What if, Hubin said, a student wanted to know if faculty travel to conferences was done with the lowest carbon expense, and the student asked for records involving 60 departments? Would that be reasonable?

What if? That’s Hubin doing what he does best – running out the clock. In fairness to Hubin he did a great job implementing public reforms under Lariviere. He got the public records office to respond promptly and cheaply to public records requests. But now we’ve got a new president who hates transparency, and at the most recent meeting of Hubin’s public records advisory group Hubin wouldn’t even let the 3 student journalists present ask questions.

Meanwhile, Hubin is fine with letting his office charge Nick Ekblad of the Oregon Commentator $240 for a copy of President Gottfredson’s official calendar. And now UO won’t even let them use student funds to pay to see it. The RG quotes Frank LoMonte, attorney and executive director at the Student Press Law Center in Arlington, Va.:

“We tell people all the time that if the president won’t sit down and make himself available for an interview, then use your state open records law to get a copy of his appointment calendar and e-mails. If the president would open his door and sit down and make time for you, then you might not need his e-mails.”

Speaking of which, it’s now been more than a month and no answer from President Gottfredson to my question on how an independent UO board will be handled under the public records and meetings law:

The current draft says that most of ORS 192 will apply to “a university with a governing board” but it does not say that the board itself will be. Additionally, the intent is to have the board appointed by September of this year, although it doesn’t have any actual power for another year. Under ORS 192 this means the board’s meetings until then might not be subject to the open meeting rules, even if ORS 192 does apply to the board.

Student reporter Dash Paulson had an excellent ODE interview with President Gottfredson back in January, and extracted this quote:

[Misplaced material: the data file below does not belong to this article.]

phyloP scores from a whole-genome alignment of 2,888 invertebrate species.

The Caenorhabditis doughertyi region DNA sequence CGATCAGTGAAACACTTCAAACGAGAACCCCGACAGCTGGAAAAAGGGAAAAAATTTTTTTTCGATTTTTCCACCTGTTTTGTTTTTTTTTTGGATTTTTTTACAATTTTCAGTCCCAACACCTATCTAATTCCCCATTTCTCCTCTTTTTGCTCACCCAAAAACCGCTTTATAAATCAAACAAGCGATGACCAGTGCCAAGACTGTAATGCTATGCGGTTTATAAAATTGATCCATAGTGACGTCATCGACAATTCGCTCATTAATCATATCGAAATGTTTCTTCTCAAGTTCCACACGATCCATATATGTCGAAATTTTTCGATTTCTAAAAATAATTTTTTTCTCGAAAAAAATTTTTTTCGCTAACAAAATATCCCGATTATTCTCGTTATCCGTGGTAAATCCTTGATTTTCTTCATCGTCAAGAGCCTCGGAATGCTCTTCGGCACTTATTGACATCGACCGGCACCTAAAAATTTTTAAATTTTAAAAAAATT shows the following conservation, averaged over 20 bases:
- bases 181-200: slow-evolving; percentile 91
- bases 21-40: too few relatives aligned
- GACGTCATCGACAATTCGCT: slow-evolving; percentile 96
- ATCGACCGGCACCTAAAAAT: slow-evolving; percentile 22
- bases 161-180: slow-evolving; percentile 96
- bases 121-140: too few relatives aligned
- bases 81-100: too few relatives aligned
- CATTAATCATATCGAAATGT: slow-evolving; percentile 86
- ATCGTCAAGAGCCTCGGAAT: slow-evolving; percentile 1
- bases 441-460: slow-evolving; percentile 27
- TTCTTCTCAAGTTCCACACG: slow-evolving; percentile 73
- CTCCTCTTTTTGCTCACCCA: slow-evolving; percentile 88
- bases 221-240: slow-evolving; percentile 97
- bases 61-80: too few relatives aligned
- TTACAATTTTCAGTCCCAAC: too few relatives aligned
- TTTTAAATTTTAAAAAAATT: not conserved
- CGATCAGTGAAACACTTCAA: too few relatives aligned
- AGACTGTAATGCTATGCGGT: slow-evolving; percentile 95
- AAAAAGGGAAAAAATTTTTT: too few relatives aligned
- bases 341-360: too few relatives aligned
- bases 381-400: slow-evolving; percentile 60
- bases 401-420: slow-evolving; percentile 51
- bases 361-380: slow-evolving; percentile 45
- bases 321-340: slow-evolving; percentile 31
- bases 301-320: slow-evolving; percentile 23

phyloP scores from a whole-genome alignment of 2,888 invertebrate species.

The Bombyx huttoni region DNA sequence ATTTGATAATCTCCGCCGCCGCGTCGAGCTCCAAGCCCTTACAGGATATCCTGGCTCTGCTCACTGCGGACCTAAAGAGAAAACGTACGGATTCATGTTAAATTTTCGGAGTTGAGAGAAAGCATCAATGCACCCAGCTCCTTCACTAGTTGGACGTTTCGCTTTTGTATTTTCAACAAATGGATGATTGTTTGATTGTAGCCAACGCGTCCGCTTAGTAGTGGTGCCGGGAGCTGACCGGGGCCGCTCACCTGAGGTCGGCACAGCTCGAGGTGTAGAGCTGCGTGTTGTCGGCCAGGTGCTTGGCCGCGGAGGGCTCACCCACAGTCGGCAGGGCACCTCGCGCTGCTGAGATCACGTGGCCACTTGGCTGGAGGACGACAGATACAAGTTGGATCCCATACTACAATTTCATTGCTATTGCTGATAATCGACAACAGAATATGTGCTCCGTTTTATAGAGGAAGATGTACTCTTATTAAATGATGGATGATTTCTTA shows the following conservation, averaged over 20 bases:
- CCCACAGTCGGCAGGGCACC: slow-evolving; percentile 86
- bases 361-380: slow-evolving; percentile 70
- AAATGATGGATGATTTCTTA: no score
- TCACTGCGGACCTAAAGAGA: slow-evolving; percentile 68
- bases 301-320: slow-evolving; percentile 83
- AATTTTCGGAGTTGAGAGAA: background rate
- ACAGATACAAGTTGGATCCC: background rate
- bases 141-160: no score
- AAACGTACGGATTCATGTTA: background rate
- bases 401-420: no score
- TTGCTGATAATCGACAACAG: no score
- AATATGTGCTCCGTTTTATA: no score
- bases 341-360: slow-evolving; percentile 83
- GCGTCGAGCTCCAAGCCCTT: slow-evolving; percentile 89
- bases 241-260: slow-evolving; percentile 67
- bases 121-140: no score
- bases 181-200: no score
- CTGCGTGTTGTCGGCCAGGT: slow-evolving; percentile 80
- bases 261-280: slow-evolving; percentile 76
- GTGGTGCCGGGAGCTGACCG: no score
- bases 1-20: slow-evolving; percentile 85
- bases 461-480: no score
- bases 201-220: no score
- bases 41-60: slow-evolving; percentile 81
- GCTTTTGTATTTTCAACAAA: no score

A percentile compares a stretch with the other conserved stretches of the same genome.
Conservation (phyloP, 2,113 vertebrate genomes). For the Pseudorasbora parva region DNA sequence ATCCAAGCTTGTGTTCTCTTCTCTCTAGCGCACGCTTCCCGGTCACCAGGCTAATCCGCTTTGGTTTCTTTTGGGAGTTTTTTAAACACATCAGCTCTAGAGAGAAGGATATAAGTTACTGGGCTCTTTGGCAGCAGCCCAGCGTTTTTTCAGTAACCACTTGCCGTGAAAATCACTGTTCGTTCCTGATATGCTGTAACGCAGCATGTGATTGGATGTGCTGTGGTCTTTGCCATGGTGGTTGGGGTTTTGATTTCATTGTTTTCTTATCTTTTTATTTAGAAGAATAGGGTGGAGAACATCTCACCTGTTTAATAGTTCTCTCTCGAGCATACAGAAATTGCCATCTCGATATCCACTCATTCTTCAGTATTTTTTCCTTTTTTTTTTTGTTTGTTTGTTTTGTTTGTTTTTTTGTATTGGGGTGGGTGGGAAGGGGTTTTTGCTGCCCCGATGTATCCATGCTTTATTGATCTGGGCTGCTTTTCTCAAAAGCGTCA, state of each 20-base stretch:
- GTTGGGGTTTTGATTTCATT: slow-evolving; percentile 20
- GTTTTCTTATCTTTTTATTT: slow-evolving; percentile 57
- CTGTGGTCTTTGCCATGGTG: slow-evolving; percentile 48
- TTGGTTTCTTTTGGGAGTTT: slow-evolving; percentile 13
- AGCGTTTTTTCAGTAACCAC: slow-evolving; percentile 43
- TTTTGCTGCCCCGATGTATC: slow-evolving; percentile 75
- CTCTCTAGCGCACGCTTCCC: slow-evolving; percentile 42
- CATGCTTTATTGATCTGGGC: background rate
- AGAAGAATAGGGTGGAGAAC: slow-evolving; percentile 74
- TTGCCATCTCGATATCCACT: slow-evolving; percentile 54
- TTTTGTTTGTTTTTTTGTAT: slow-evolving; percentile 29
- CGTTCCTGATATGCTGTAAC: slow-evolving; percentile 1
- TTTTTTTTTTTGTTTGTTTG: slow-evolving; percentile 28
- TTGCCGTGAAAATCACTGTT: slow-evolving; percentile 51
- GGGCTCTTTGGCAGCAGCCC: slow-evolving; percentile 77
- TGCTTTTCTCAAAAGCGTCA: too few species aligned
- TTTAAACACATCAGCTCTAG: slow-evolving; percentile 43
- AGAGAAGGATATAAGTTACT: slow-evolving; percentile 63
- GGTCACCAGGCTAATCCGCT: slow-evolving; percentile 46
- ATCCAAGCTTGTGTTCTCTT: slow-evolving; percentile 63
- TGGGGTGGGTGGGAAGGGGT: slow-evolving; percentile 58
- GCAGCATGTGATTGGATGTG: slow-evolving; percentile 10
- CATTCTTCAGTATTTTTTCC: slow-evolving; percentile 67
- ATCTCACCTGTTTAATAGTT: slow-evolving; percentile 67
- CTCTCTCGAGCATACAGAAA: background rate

When asked about transparency at UO, Gottfredson said, “I absolutely support it.” However, he didn’t dive into details. When asked about making public record requests less expensive (or free, as they are at his previous university) Gottfredson said, “That’s something we’ll look into.”

Sure. Gottfredson hasn’t let a student journalist interview him since. As for the rest of the press, Gottfredson told the RG last August that:

In the future, Gottfredson said, his presidential press conferences will be more substantive — and not like White House press briefings, where reporters are reduced to hollering their urgent questions at the president. 

“I look forward to meeting with all of you on a regular basis, and you won’t need to shout your questions,” Gottfredson told the assembly. “I may shout a few answers, but you won’t need to shout questions.”

That’s not happening. He’s withdrawn deep into the JH bunker. It’s sad. We’re a public university, we need a president who is not afraid to talk to the press and who is not afraid to share information with the public.

Update: And the contempt from the administration continues. Want to find out about the secret “Budget Advisory Group” where Gottfredson claims faculty have a chance to weigh in on budget priorities?

From: Jamie Moffitt
Subject: RE: [Econ_faculty_staff] cas-heads: Open Letter from the Deans to UO CommunityDate: June 16, 2013 8:16:07 AM PDT
To: Bill Harbaugh , Brad Shelton

Bill –

I would suggest that you contact the Office of Public Records for this type of document request.


Jamie Moffitt
Vice President for Finance and Administration & CFO